Many research projects may fit multiple funders. This is especially true of research that may have clinical applications. Often, we fall into a sort of middle ground called translational research. Basically, researchers in this field, myself included, discover and manipulate physical phenomena in the hopes that it will yield a clinically relevant product. Because we often work on both sides of this translation, investigating the natural phenomena as well as deriving clinically relevant applications from it, we may find that our research fits into the missions of both the National Institutes of Health (NIH) and the National Science Foundation (NSF). So it is vitally important to our funding aspirations to fully understand the differences between these two organizations.
The NSF mission basically boils down to expanding the state of human knowledge. To address this, they want applicants to push boundaries so that we may further understand the natural phenomena of the world around us. This results in a very broad base of research. The NSF, through its various grant and fellowship programs may fund anything from astrophysics research to the development of a new strain of bacteria designed to manufacture pharmaceutical compounds. The key to impressing the NSF is that they want you to focus on the foundational science rather than the translation to practice. Focus on the basic physiochemical or social science phenomena that comprise the basis of your work, and steer clear of clinical research. To this end, the NSF expressly discourages applications that seek to directly influence health-related outcomes.
The NIH, in contrast, expressly and exclusively seeks proposals that would directly and positively influence health-related outcomes. Here is where the clinically relevant research gets its day in the sun. Focus on the clinical translation your research seeks to develop. Focus on the medical technology you are developing from your foundational research. Focus on actual clinical studies if you have a mind to do them.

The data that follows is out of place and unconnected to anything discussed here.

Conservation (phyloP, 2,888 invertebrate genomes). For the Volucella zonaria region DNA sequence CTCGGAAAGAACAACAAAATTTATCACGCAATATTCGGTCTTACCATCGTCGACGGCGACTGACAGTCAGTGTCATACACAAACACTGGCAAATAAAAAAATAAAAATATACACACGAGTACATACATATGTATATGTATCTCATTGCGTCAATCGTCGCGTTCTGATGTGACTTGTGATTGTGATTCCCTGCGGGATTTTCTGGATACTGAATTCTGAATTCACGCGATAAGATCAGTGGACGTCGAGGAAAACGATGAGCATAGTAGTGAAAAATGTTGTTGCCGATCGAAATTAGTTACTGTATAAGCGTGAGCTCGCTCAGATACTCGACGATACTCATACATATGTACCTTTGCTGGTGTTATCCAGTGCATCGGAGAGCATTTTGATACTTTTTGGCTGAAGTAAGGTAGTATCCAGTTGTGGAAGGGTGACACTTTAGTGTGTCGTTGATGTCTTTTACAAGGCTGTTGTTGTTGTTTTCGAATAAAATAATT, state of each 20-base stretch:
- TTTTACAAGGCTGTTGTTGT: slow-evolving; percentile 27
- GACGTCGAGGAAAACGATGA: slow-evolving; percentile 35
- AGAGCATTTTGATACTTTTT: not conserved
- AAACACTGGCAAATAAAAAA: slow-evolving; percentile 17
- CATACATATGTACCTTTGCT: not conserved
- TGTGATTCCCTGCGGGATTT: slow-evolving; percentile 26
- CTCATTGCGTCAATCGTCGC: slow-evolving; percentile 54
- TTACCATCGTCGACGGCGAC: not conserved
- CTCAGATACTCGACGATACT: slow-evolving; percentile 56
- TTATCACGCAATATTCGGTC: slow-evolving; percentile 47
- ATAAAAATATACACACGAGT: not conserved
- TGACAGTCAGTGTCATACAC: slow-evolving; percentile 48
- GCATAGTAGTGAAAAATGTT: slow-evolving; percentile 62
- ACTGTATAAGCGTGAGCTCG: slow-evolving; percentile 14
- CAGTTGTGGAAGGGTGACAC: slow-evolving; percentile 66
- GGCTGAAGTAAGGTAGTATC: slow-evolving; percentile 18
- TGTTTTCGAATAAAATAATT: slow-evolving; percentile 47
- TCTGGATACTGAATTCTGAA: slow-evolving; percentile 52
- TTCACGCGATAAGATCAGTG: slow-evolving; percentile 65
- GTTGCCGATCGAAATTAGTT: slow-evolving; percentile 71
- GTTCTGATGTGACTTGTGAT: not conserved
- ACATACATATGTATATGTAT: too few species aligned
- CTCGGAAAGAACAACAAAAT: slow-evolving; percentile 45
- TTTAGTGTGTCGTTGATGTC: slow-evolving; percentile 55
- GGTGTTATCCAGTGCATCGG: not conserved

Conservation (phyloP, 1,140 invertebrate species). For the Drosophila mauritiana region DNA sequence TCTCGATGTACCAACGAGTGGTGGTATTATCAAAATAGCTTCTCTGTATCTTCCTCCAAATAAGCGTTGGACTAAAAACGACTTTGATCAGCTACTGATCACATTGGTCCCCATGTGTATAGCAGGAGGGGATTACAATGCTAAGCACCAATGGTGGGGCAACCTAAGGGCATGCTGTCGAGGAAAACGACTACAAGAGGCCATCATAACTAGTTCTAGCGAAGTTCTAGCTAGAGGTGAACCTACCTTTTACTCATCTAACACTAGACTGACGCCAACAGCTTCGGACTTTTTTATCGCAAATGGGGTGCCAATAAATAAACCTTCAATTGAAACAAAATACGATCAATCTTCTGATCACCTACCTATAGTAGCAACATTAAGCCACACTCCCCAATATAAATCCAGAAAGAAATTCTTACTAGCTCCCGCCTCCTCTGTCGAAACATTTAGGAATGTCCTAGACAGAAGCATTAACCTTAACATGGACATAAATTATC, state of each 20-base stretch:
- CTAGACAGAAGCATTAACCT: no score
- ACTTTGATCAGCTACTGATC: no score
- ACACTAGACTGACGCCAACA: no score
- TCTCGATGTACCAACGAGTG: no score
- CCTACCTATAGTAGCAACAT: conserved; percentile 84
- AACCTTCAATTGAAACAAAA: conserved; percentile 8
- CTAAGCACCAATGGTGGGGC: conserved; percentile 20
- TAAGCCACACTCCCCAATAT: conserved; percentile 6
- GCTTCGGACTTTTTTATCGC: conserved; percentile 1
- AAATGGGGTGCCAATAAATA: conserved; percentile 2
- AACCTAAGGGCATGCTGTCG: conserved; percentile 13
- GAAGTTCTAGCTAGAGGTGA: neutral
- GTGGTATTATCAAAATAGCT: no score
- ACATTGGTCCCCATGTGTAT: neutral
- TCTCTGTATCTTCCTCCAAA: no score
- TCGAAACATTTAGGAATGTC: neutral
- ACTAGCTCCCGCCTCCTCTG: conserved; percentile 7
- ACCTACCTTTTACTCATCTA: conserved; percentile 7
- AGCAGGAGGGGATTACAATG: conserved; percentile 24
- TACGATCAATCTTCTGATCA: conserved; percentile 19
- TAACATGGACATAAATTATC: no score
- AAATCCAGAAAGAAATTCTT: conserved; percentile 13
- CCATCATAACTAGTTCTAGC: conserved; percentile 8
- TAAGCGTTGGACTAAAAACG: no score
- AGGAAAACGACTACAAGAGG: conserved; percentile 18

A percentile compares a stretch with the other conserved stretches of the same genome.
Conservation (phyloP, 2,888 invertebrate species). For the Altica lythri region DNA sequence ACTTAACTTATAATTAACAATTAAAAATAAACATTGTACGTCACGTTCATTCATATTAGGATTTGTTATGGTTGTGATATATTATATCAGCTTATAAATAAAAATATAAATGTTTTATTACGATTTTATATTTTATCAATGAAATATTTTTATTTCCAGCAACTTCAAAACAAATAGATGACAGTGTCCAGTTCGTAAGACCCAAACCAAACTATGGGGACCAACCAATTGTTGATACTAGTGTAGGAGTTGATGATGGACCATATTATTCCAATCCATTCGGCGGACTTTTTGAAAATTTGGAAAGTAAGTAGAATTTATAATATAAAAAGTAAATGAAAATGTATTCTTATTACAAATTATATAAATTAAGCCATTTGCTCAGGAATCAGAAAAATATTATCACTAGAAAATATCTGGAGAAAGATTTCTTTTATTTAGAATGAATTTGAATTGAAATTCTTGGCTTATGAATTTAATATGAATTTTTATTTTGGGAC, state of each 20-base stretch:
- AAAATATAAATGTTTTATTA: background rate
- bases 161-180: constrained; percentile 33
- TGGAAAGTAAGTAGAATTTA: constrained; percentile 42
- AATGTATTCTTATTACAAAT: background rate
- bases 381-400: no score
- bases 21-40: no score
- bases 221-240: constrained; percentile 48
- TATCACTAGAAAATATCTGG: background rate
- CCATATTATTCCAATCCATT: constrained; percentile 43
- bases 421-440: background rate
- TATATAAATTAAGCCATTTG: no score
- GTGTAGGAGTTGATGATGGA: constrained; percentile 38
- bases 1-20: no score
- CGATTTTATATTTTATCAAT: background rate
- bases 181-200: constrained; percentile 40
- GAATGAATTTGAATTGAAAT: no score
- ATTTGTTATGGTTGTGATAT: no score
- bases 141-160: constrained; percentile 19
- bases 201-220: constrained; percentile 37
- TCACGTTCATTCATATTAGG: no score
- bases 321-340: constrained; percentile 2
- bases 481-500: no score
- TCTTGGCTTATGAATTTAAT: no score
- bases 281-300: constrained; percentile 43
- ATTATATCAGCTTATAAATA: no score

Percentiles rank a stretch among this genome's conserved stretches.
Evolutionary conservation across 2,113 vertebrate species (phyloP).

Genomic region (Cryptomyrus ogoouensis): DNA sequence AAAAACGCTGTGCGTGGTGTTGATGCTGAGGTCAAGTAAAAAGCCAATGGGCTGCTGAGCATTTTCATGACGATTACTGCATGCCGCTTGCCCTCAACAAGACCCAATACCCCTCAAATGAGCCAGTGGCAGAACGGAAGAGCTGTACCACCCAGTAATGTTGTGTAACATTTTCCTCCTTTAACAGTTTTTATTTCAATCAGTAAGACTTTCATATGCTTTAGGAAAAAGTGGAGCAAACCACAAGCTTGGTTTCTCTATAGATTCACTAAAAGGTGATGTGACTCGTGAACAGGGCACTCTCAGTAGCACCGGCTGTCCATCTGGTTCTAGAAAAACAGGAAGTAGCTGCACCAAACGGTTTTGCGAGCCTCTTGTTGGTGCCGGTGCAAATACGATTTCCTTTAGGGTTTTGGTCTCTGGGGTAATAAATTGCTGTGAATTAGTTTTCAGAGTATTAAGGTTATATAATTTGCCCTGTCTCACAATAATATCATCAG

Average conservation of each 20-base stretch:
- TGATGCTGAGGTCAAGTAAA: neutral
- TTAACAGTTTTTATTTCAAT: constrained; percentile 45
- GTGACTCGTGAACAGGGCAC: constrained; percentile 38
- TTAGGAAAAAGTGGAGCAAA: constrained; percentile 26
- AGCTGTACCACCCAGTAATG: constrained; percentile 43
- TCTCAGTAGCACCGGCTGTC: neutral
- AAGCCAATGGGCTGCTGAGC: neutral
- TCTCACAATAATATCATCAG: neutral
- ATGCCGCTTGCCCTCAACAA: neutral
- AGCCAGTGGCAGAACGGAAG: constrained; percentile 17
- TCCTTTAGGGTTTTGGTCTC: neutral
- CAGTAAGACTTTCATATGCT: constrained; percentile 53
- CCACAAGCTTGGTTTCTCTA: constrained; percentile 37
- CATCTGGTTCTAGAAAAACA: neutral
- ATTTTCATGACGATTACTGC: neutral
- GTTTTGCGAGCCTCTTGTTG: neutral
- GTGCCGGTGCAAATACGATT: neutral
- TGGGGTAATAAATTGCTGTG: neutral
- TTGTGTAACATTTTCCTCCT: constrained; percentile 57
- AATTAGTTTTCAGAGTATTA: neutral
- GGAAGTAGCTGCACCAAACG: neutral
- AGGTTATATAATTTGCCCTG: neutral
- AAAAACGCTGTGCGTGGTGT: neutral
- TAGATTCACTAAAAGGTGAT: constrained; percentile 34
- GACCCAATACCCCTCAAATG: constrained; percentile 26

The flagship awards from each organization are their respective predoctoral fellowships. For the NSF, this is the Graduate Research Fellowship, abbreviated GRF. In addition to focusing on the foundational scientific research, there are a couple of other things to keep in mind. First, this is an early graduate fellowship. Begin with a good idea, but just as important as the idea itself is your ability to think it through. Highlight the aptitudes, skills, and perspective that will enable you to conceive this and other projects in the future.
For the NIH, the larger predoctoral fellowship is the Kirchstein National Research Service Award, also referred to by its funding code of F31. The expectation for this fellowship is a dissertation proposal-level research project that holds the potential to contribute to the training of its primary investigator, which would be the student. Focus on the project and its potential applications and broader significance as well as the training plan for the applicant. This means you should consider including information on collaborative efforts, mentorship, and other institutional resources that will enable you to develop into a competent translational researcher.
As always, you can schedule a meeting with us for more in-depth information on these two funders and the specific awards they offer.